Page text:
In Minnesota, the state wants to see former inmates get work, for a few obvious reasons.
"Adults involved in the criminal justice system are more likely to desist from crime when they achieve employment, particularly when that employment pays relatively well and provides favorable working conditions," according to a Minnesota Department of Corrections study from 2017.
Or more simply: "If they have a decent-paying job, they don't go back to prison."
That's how Glory Mitchell puts it. She's a Duluth-based offender specialist with the Department of Employment and Economic Development who works with prisoners and the recently incarcerated to prepare folks for the workforce.
"It's about getting them to buy into the fact they've served their time, and it is in society's and taxpayers' best interest they get a job," she said.
"Although employers express willingness to hire people with criminal records, evidence shows that having a record reduces employer callback rates by 50 percent," reads a Prison Policy Initiative report.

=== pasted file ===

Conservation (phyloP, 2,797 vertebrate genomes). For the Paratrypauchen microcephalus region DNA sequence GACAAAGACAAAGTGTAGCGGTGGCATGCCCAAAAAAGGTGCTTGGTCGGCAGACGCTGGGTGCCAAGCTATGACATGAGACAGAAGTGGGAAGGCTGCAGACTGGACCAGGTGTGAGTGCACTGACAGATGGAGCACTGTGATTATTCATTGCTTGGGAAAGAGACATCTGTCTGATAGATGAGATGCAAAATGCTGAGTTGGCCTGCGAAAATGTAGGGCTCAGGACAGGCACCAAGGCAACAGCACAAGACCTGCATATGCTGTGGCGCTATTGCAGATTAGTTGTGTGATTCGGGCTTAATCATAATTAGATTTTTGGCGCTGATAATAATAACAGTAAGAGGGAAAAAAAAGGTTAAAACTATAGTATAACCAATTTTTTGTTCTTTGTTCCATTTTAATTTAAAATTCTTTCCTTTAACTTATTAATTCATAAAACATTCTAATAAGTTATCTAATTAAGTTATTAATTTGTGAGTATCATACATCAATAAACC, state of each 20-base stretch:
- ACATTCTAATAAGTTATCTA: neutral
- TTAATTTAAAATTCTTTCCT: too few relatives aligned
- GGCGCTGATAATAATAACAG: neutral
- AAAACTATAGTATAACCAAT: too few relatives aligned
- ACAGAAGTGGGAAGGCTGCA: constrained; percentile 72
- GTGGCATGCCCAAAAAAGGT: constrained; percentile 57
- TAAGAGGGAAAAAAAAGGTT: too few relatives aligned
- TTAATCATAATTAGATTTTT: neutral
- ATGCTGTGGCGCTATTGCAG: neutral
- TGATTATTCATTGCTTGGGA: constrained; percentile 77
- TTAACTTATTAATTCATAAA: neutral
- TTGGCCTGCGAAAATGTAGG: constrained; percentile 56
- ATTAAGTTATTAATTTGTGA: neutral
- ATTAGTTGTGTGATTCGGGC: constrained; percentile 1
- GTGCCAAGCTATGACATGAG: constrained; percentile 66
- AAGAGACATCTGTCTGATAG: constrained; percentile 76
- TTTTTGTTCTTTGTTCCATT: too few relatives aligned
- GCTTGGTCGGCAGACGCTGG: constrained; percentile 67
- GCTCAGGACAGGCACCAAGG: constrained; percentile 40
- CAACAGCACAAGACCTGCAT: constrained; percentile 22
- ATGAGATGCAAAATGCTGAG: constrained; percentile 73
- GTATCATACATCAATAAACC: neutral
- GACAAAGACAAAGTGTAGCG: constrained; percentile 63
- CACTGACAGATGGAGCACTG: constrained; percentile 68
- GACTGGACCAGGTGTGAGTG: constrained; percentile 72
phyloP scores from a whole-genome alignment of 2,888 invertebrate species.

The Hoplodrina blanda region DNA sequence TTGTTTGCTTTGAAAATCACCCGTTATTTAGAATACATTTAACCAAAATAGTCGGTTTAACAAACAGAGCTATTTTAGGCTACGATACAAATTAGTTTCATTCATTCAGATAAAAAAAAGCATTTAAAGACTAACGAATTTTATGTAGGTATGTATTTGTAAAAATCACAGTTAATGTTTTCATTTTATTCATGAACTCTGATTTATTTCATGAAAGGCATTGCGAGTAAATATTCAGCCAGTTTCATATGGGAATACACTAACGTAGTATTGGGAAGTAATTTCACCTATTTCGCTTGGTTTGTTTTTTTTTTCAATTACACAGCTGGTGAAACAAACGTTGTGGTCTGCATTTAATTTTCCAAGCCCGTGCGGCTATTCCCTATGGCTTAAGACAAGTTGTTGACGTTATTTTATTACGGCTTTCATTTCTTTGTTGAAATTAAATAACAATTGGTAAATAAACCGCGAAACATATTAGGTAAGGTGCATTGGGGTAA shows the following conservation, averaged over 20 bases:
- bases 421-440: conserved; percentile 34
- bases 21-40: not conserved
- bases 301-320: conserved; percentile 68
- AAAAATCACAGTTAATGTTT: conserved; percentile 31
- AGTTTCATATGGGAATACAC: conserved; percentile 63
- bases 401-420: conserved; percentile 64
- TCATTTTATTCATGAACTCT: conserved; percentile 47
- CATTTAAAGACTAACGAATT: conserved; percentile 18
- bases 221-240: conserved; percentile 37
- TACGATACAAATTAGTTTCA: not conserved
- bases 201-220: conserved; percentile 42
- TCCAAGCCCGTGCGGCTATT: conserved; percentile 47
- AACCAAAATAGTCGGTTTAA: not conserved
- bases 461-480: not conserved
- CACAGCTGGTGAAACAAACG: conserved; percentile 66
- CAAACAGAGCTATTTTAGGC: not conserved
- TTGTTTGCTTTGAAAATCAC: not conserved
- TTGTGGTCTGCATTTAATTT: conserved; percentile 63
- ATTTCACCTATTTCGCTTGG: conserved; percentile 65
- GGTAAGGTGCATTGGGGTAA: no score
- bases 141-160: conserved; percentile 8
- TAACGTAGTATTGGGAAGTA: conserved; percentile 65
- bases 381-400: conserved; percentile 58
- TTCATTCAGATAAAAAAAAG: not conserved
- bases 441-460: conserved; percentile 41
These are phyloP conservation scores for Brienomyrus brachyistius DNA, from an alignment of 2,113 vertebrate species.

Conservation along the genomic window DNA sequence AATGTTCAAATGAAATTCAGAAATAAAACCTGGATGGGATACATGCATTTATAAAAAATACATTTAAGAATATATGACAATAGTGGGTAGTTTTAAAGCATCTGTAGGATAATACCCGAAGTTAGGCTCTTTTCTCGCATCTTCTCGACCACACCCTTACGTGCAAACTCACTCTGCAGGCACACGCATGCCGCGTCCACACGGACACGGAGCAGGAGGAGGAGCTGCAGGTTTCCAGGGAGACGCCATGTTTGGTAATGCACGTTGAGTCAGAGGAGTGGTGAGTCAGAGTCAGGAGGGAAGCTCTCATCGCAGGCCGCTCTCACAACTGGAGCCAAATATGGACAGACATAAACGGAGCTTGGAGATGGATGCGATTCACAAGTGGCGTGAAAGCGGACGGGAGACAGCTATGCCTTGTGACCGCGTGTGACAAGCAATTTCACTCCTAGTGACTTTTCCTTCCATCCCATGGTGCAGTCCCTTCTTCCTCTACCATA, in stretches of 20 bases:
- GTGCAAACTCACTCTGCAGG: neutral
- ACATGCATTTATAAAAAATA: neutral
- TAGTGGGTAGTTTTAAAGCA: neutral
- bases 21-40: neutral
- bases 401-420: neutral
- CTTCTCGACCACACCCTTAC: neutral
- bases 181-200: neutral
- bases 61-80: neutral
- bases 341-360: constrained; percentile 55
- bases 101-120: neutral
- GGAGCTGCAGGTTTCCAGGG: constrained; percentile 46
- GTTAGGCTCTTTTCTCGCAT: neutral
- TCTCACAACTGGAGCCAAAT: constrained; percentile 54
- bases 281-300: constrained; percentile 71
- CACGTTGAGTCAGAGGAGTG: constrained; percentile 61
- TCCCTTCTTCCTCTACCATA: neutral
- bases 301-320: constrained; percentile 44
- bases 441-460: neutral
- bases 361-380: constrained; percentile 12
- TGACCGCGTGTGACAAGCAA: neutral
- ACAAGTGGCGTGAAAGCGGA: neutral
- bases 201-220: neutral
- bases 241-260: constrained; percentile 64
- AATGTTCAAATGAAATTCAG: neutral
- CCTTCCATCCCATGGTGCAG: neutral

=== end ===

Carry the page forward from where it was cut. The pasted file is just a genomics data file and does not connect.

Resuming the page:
Without any change from employers, that means those job-seekers have to work twice as hard.
"Our economy can't afford to continue to embrace the false and unforgiving dichotomy of 'criminal' and 'clean,'" Baxter said. "Minnesota employers are recognizing the pool of previously untapped talent, innovation, creativity, tenacity, loyalty and smarts in justice-impacted people."
In addition, employers can earn up to a $9,600 federal tax credit per worker for hiring certain groups of people who experience chronically high unemployment — including veterans and those with recent felony convictions — through the Work Opportunity Tax Credit (WOTC).
Have you thought about hiring from this pool of people? It might be advantageous for your company to look into the options and then confer with a WOTC specialist, like Swain Consulting, LLC. (www.swainconsultingllc.ccom)